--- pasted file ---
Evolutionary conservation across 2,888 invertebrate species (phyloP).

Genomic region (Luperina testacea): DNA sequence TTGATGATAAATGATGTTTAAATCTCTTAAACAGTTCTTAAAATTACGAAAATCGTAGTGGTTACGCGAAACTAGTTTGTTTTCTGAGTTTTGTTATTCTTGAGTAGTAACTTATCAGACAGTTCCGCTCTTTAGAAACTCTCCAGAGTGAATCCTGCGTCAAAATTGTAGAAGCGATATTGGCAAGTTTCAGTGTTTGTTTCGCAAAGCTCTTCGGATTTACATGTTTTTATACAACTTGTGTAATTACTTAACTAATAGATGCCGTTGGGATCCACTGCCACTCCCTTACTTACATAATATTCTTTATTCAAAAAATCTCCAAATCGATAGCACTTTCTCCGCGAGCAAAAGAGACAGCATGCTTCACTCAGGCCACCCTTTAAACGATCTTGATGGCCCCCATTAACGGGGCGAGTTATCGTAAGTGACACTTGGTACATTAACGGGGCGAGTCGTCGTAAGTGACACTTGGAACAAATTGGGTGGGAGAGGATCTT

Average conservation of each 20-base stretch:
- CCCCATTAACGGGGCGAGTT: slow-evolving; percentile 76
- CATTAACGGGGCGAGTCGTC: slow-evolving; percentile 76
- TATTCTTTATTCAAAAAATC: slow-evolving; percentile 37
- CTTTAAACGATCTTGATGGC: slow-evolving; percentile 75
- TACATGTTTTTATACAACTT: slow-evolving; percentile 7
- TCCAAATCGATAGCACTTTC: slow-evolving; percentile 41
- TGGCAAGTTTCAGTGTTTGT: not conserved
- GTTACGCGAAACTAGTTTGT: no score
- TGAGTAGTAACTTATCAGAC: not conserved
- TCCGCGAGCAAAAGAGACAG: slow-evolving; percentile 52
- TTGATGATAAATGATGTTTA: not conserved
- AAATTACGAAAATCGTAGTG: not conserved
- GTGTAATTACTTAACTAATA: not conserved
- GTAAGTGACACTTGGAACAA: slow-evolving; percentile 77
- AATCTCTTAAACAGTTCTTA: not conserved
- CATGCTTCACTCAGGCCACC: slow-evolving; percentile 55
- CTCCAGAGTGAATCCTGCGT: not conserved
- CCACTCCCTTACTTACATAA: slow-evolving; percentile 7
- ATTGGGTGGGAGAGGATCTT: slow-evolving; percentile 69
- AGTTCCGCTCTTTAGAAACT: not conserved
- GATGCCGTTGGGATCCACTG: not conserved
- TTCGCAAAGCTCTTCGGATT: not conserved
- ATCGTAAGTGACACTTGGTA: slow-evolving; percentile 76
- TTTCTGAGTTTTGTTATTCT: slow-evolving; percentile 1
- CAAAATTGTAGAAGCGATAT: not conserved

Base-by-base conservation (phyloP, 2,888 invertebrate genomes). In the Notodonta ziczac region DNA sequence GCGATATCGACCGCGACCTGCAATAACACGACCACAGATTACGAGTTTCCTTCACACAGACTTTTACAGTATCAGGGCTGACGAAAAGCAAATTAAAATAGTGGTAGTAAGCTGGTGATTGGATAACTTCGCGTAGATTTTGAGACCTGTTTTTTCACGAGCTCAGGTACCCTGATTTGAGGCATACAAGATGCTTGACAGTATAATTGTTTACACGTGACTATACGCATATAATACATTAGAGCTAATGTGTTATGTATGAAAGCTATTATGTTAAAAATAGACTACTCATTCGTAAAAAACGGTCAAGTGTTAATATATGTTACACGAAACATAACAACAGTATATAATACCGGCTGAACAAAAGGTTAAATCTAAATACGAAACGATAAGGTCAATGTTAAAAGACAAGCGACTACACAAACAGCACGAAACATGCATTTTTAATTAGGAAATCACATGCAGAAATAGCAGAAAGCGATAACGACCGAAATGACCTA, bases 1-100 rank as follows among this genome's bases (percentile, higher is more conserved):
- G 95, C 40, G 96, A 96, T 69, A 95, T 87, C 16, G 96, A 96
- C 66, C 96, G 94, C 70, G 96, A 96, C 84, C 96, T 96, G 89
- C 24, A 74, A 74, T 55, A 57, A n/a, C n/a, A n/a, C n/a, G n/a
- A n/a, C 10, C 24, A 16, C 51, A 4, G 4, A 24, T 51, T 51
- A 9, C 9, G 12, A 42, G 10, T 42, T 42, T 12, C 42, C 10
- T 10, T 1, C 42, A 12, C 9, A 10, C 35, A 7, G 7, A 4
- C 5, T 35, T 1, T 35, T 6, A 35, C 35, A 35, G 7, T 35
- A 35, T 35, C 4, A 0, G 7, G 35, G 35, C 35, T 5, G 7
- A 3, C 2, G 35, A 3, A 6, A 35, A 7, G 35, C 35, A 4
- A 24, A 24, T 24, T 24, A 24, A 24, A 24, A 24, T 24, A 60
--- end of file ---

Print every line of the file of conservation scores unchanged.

Evolutionary conservation across 2,888 invertebrate species (phyloP).

Genomic region (Luperina testacea): DNA sequence TTGATGATAAATGATGTTTAAATCTCTTAAACAGTTCTTAAAATTACGAAAATCGTAGTGGTTACGCGAAACTAGTTTGTTTTCTGAGTTTTGTTATTCTTGAGTAGTAACTTATCAGACAGTTCCGCTCTTTAGAAACTCTCCAGAGTGAATCCTGCGTCAAAATTGTAGAAGCGATATTGGCAAGTTTCAGTGTTTGTTTCGCAAAGCTCTTCGGATTTACATGTTTTTATACAACTTGTGTAATTACTTAACTAATAGATGCCGTTGGGATCCACTGCCACTCCCTTACTTACATAATATTCTTTATTCAAAAAATCTCCAAATCGATAGCACTTTCTCCGCGAGCAAAAGAGACAGCATGCTTCACTCAGGCCACCCTTTAAACGATCTTGATGGCCCCCATTAACGGGGCGAGTTATCGTAAGTGACACTTGGTACATTAACGGGGCGAGTCGTCGTAAGTGACACTTGGAACAAATTGGGTGGGAGAGGATCTT

Average conservation of each 20-base stretch:
- CCCCATTAACGGGGCGAGTT: slow-evolving; percentile 76
- CATTAACGGGGCGAGTCGTC: slow-evolving; percentile 76
- TATTCTTTATTCAAAAAATC: slow-evolving; percentile 37
- CTTTAAACGATCTTGATGGC: slow-evolving; percentile 75
- TACATGTTTTTATACAACTT: slow-evolving; percentile 7
- TCCAAATCGATAGCACTTTC: slow-evolving; percentile 41
- TGGCAAGTTTCAGTGTTTGT: not conserved
- GTTACGCGAAACTAGTTTGT: no score
- TGAGTAGTAACTTATCAGAC: not conserved
- TCCGCGAGCAAAAGAGACAG: slow-evolving; percentile 52
- TTGATGATAAATGATGTTTA: not conserved
- AAATTACGAAAATCGTAGTG: not conserved
- GTGTAATTACTTAACTAATA: not conserved
- GTAAGTGACACTTGGAACAA: slow-evolving; percentile 77
- AATCTCTTAAACAGTTCTTA: not conserved
- CATGCTTCACTCAGGCCACC: slow-evolving; percentile 55
- CTCCAGAGTGAATCCTGCGT: not conserved
- CCACTCCCTTACTTACATAA: slow-evolving; percentile 7
- ATTGGGTGGGAGAGGATCTT: slow-evolving; percentile 69
- AGTTCCGCTCTTTAGAAACT: not conserved
- GATGCCGTTGGGATCCACTG: not conserved
- TTCGCAAAGCTCTTCGGATT: not conserved
- ATCGTAAGTGACACTTGGTA: slow-evolving; percentile 76
- TTTCTGAGTTTTGTTATTCT: slow-evolving; percentile 1
- CAAAATTGTAGAAGCGATAT: not conserved

Base-by-base conservation (phyloP, 2,888 invertebrate genomes). In the Notodonta ziczac region DNA sequence GCGATATCGACCGCGACCTGCAATAACACGACCACAGATTACGAGTTTCCTTCACACAGACTTTTACAGTATCAGGGCTGACGAAAAGCAAATTAAAATAGTGGTAGTAAGCTGGTGATTGGATAACTTCGCGTAGATTTTGAGACCTGTTTTTTCACGAGCTCAGGTACCCTGATTTGAGGCATACAAGATGCTTGACAGTATAATTGTTTACACGTGACTATACGCATATAATACATTAGAGCTAATGTGTTATGTATGAAAGCTATTATGTTAAAAATAGACTACTCATTCGTAAAAAACGGTCAAGTGTTAATATATGTTACACGAAACATAACAACAGTATATAATACCGGCTGAACAAAAGGTTAAATCTAAATACGAAACGATAAGGTCAATGTTAAAAGACAAGCGACTACACAAACAGCACGAAACATGCATTTTTAATTAGGAAATCACATGCAGAAATAGCAGAAAGCGATAACGACCGAAATGACCTA, bases 1-100 rank as follows among this genome's bases (percentile, higher is more conserved):
- G 95, C 40, G 96, A 96, T 69, A 95, T 87, C 16, G 96, A 96
- C 66, C 96, G 94, C 70, G 96, A 96, C 84, C 96, T 96, G 89
- C 24, A 74, A 74, T 55, A 57, A n/a, C n/a, A n/a, C n/a, G n/a
- A n/a, C 10, C 24, A 16, C 51, A 4, G 4, A 24, T 51, T 51
- A 9, C 9, G 12, A 42, G 10, T 42, T 42, T 12, C 42, C 10
- T 10, T 1, C 42, A 12, C 9, A 10, C 35, A 7, G 7, A 4
- C 5, T 35, T 1, T 35, T 6, A 35, C 35, A 35, G 7, T 35
- A 35, T 35, C 4, A 0, G 7, G 35, G 35, C 35, T 5, G 7
- A 3, C 2, G 35, A 3, A 6, A 35, A 7, G 35, C 35, A 4
- A 24, A 24, T 24, T 24, A 24, A 24, A 24, A 24, T 24, A 60